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ERIC Number: ED532799
Record Type: Non-Journal
Publication Date: 2012-Mar
Pages: 43
Abstractor: ERIC
Reference Count: 5
ISBN: N/A
ISSN: N/A
Opportunities and Obstacles: Implementing Stimulus-Funded School Improvement Grants in Maryland, Michigan, and Idaho
Scott, Caitlin; McMurrer, Jennifer; McIntosh, Shelby; Dibner, Kenne
Center on Education Policy
State and local educators encountered both opportunities and obstacles in their first year of implementing the School Improvement Grants (SIGs) funded by the American Recovery and Reinvestment Act (ARRA). In 2009, the ARRA, better known as the economic stimulus package, provided $3 billion for SIGs to help reform persistently low-achieving schools, on top of the $546 million that had already been appropriated for fiscal year 2009 for school improvement grants authorized by section 1003(g) of Title I of the Elementary and Secondary Education Act. With the extra ARRA appropriation, states received a total of more than $3.5 billion for section 1003(g) SIGs; these are three-year grants that must be spent by September 30, 2013. This infusion of additional money was also accompanied by new requirements from the U.S. Department of Education (ED) that targeted ARRA SIG funds on the lowest-performing 5% of schools within each state and that limited these schools to using one of four school improvement models. These models include (1) transformation, which entails replacing the school principal and undertaking three other specific reforms; (2) turnaround, which involves replacing the principal and many of the school staff; (3) restart, which means becoming a charter or privately managed school; and (4) school closure. School year 2010-11 was the first year these grants were implemented. This report examines the first year of ARRA SIG implementation in Maryland, Michigan, and Idaho. The authors intentionally selected these states, as well as schools within these states, to represent different geographic locations and different types of schools and improvement models. They also brought to bear their knowledge about past school improvement efforts drawn from six years of prior CEP research in Maryland, eight years in Michigan, and studies in California, Georgia, New York, and Ohio. The authors' analysis led to several key findings that cut across multiple states: (1) The state and local officials they interviewed in Maryland and Michigan had more positive views about the appropriateness of the SIG requirements than did those in Idaho; (2) Views differed among the three states about whether the amount of ARRA SIG funding was appropriate, but state and local officials in all three states expressed concern about whether reforms can be sustained after this funding ends; (3) All three states are providing some common types of monitoring and assistance to ARRA SIG schools, including assigning state-level coaches or assistants to work with leaders and teachers in these schools, requiring school progress reports, and coordinating a network of ARRA SIG grantees; (4) ARRA SIG requirements undervalue the critical role of districts in school improvement, according to state officials in Michigan and Idaho; (5) Many of the ARRA SIG schools in the study, as well as the non-recipient schools, are using similar improvement strategies that emphasize instructional coaching, extended learning time, and a focus on school climate; (6) In Michigan and Idaho, the schools in the study that received ARRA SIG awards are undertaking more intensive and different improvement strategies than non-recipient schools; (7) Replacing teachers and principals was the challenge most often cited by both ARRA SIG schools and non-recipient schools in the study; (8) Officials in both the ARRA SIG schools and non-recipient schools in the study seem optimistic that they are on the right track toward improvement; and (9) State and local interviewees in all three states would like to see some changes in ARRA SIG requirements. (Contains 6 tables and 3 boxes.) [For key findings, "Key Findings from Two Reports on Federal School Improvement Grants by the Center on Education Policy," see ED532798. For study methods, "Opportunities and Obstacles: Implementing Stimulus-Funded School Improvement Grants in Maryland, Michigan, and Idaho. Study Methods," see ED532797. For the State case studies, see "[Opportunities and Obstacles: Implementing Stimulus-Funded School Improvement Grants in Maryland, Michigan, and Idaho. Idaho Case Study]" (ED532792); "[Opportunities and Obstacles: Implementing Stimulus-Funded School Improvement Grants in Maryland, Michigan, and Idaho. Maryland Case Study]" (ED532791); and "[Opportunities and Obstacles: Implementing Stimulus-Funded School Improvement Grants in Maryland, Michigan, and Idaho. Michigan Case Study]" (ED532795).]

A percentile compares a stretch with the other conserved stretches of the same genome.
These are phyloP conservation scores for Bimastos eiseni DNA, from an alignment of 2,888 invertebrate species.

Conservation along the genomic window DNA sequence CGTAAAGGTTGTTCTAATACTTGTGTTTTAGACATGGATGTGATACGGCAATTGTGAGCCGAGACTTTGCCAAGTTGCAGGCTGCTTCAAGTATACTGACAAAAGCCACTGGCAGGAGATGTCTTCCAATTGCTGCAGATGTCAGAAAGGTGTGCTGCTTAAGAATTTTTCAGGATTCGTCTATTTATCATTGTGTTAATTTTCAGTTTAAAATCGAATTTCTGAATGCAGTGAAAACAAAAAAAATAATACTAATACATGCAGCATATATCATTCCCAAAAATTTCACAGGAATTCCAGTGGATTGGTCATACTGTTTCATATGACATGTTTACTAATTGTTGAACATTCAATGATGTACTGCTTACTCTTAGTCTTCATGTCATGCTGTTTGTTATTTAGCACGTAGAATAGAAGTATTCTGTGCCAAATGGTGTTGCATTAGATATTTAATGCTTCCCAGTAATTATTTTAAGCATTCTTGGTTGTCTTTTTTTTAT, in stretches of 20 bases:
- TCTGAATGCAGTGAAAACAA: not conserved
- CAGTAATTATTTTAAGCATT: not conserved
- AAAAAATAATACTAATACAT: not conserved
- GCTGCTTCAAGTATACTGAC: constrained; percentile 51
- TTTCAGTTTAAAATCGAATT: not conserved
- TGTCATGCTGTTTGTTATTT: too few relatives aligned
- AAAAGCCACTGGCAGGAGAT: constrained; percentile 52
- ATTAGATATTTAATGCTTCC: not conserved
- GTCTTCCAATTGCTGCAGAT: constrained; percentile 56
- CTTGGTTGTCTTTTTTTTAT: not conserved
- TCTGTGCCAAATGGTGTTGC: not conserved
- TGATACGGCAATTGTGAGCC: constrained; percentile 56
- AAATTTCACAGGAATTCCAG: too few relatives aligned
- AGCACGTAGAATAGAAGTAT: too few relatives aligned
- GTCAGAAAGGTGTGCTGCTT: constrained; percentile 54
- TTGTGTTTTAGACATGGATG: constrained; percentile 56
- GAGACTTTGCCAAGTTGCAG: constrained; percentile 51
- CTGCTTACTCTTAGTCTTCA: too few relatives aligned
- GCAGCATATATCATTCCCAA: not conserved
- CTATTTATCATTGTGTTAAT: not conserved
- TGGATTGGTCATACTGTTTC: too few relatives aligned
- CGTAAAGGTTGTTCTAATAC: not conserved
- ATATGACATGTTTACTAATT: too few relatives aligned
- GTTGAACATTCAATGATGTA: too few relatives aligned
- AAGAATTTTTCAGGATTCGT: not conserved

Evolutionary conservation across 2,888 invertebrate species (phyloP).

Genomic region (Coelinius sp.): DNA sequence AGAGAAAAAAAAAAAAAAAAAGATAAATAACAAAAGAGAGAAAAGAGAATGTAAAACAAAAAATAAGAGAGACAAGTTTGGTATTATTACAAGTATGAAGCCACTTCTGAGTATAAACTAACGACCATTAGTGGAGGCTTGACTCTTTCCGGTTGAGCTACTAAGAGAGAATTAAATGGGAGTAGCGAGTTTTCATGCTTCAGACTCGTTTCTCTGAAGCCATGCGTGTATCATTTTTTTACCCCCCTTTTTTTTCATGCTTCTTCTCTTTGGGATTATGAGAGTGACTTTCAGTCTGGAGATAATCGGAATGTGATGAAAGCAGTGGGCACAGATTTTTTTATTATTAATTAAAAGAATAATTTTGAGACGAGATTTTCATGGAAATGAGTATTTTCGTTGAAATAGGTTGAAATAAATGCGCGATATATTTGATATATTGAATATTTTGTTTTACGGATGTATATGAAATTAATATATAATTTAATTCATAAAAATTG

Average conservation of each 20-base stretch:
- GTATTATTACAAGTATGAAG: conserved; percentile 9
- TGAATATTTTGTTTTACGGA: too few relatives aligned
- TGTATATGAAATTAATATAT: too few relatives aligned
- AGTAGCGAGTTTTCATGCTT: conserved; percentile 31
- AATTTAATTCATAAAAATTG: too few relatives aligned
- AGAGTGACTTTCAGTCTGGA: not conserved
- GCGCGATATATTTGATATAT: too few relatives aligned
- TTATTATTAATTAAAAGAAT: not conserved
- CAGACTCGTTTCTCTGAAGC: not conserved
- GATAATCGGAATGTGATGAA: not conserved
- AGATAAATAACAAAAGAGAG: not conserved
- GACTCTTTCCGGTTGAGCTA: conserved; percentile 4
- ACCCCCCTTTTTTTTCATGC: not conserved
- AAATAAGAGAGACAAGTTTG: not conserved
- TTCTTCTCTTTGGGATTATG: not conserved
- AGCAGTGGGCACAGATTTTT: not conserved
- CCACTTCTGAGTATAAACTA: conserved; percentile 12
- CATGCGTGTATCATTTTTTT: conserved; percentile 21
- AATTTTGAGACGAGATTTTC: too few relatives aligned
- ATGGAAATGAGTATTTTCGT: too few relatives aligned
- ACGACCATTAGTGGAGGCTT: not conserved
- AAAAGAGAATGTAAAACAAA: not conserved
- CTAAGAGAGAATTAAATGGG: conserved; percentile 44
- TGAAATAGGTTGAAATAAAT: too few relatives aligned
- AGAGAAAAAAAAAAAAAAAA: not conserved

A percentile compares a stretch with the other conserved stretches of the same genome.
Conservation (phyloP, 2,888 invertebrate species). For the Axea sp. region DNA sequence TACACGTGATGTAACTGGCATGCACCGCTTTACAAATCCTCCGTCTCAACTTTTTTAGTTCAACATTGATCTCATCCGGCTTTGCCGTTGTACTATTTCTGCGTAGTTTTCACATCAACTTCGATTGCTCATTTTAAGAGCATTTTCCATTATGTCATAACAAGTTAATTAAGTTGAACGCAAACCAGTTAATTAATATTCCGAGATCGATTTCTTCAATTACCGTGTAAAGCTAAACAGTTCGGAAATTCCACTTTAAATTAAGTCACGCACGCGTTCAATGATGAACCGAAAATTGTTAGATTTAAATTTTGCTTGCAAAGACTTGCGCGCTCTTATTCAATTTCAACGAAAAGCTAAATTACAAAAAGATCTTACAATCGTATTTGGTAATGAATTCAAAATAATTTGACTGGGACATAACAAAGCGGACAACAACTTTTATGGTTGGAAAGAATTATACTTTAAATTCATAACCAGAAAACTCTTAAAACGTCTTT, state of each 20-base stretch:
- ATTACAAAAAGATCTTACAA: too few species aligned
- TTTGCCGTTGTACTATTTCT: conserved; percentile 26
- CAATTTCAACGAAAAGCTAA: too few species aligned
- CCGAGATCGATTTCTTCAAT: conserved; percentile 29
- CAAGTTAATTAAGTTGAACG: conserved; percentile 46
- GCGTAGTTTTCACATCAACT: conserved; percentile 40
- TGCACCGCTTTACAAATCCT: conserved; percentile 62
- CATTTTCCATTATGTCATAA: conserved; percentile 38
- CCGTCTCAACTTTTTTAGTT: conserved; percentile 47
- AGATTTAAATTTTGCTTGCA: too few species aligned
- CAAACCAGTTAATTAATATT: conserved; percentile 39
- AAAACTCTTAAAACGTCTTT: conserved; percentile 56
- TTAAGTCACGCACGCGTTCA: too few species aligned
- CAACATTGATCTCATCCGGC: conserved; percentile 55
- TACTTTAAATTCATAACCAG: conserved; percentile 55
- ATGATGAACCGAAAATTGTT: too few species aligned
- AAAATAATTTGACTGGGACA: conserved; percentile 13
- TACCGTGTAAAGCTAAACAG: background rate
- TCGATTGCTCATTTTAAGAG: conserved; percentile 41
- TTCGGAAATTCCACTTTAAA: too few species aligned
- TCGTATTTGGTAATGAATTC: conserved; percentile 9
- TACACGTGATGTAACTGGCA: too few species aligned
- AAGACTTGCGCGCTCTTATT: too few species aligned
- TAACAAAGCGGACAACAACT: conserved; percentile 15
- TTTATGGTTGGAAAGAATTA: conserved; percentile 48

Center on Education Policy. 2140 Pennsylvania Avenue NW Room 103, Washington, DC 20037. Tel: 202-822-8065; Fax: 202-994-8859; e-mail: cep-dc@cep-dc.org; Web site: http://www.cep-dc.org
Publication Type: Reports - Research
Education Level: Elementary Education; Elementary Secondary Education; High Schools; Middle Schools; Secondary Education
Audience: N/A
Language: English
Sponsor: William and Flora Hewlett Foundation; George Gund Foundation; Phi Delta Kappa International
Authoring Institution: Center on Education Policy
Identifiers - Location: Idaho; Maryland; Michigan
Identifiers - Laws, Policies, & Programs: American Recovery and Reinvestment Act 2009; Elementary and Secondary Education Act Title I; No Child Left Behind Act 2001; Race to the Top
IES Cited: ED544777; ED544778; ED559928; ED565803